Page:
Caption: the Kentucky warbler, a woodland species that is becoming exceedingly rare in Mecklenburg County.
On April 18 I met some local birders at a site off Harrisburg Road to look for some incoming migrants and nesting behaviors for the Breeding Bird Atlas. It was a warm morning that promised new birds that had ridden the southerly winds from the night before.
We were soon rewarded. A beautiful male blue grosbeak called and sang from last year’s pokeweed stalk. A male common yellowthroat sang from a clump of grass right under the grosbeak. Savannah sparrows flushed up from the weedy field and stopped to check us out from the tops of blackberry canes. Field sparrows’ songs seemed to come from every direction, and it was evident that a good flight of white-eyed vireos had occurred overnight as well.
We started in the field, but my main destination was the rich deciduous slopes interior on the site. Here I hoped to find the Kentucky warbler, a woodland species that is becoming exceedingly rare in Mecklenburg County.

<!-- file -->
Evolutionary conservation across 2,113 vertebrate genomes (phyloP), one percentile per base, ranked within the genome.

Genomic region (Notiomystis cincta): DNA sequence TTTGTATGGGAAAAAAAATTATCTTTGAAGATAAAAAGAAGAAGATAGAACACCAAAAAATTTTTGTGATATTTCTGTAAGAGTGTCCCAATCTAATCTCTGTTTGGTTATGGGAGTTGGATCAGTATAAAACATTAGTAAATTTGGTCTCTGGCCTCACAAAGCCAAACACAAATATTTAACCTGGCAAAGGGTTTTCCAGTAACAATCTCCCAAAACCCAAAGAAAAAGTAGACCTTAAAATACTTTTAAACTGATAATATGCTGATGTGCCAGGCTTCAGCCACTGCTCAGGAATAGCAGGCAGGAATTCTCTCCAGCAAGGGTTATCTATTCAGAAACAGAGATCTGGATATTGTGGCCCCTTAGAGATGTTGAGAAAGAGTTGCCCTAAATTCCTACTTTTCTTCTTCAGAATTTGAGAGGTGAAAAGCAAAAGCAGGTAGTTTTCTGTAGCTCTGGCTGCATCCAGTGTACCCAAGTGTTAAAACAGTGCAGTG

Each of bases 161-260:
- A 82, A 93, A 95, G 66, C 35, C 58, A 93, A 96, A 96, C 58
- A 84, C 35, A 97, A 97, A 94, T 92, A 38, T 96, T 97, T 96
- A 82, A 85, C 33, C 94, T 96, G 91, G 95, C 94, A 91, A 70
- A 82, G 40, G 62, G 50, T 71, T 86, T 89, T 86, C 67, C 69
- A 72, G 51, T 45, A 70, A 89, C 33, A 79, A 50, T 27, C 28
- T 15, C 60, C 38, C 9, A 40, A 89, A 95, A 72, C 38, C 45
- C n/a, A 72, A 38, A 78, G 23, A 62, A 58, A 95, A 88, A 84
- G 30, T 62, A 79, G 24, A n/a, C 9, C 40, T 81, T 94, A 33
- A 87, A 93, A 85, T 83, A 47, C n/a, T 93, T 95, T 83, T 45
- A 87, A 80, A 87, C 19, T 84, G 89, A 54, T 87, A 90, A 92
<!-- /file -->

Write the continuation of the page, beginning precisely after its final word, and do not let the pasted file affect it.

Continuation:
These yellow birds with a partial black facial mask used to be fairly common on wooded slopes over the larger creeks in the county, but it is a species that is sensitive to human activity. Consequently, habitat loss or degradation has greatly affected their local numbers.
In the forest, red-eyed vireos sang from the treetops while a Louisiana waterthrush sang from the creek bottom. And then a Carolina wren sang about a hundred yards away – or was it something else? Another round of song and it was clear; it was almost right for the Carolina wren, but different. It was the Kentucky warbler.
These birds are skulkers, and I did not expect to get a good look, but after some stealthy skulking of our own, three pairs of eyes were eventually able to pick out the singing but otherwise motionless bird in the mid-canopy.
It cooperated for a few minutes, then flew to the ground and out of sight. It was a life bird for the other birders, and it is always a treat for me to see one. It is my favorite warbler.